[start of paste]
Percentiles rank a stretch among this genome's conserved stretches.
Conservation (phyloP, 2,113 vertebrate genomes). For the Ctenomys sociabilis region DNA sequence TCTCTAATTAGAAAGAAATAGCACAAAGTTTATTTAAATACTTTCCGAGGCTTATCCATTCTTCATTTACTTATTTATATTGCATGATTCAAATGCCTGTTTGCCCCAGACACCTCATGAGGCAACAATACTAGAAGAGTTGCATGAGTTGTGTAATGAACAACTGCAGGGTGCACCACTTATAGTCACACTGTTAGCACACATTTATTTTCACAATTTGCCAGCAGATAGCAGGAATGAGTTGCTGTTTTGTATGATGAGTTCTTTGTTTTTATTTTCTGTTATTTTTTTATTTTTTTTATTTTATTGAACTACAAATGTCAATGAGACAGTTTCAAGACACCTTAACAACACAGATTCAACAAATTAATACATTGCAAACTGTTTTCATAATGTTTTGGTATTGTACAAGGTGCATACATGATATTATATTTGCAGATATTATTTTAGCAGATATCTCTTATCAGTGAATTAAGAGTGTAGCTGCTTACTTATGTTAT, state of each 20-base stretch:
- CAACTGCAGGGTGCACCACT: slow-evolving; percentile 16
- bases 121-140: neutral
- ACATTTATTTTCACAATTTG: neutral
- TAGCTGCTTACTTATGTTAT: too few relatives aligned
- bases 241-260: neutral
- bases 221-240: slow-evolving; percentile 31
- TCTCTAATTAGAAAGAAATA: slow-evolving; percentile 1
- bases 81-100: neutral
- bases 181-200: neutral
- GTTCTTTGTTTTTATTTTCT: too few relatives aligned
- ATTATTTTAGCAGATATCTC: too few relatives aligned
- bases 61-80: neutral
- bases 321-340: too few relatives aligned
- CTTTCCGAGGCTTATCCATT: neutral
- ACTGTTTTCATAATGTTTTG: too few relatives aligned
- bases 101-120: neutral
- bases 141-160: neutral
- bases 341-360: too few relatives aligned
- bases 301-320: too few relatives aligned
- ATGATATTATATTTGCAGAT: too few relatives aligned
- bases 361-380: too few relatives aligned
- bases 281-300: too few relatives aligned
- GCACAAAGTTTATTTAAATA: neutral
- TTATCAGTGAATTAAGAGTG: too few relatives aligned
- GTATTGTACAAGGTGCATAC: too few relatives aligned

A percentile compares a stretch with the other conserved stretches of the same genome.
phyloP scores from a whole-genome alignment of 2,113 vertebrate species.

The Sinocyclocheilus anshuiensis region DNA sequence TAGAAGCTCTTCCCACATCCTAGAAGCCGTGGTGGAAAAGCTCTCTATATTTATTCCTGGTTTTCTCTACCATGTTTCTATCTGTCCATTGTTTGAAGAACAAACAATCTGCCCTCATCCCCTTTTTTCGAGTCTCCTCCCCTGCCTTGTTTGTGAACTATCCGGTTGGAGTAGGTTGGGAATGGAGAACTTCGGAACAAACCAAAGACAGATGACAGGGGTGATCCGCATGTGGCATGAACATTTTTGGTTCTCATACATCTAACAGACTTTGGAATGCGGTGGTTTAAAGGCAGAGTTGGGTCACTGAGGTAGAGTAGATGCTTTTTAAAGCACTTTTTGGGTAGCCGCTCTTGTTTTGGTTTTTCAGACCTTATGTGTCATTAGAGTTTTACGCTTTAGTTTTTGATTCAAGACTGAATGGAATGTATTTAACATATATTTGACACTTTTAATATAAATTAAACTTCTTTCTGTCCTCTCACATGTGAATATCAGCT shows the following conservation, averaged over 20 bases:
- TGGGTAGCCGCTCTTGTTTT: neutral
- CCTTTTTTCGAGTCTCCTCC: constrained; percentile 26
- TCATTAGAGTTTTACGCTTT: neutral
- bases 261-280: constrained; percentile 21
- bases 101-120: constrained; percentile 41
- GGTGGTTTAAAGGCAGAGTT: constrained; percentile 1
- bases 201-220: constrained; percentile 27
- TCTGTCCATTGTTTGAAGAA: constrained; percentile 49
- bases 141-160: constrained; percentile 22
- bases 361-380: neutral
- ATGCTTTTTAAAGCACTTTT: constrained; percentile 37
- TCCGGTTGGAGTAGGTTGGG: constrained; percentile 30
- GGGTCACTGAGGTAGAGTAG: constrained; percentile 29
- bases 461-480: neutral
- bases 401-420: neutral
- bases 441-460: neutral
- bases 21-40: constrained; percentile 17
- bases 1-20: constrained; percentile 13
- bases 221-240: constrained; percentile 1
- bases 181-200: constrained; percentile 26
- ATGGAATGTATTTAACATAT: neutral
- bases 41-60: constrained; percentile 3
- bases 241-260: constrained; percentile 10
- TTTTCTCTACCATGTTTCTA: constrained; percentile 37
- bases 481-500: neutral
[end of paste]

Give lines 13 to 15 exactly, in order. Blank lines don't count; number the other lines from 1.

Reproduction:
- ATTATTTTAGCAGATATCTC: too few relatives aligned
- bases 61-80: neutral
- bases 321-340: too few relatives aligned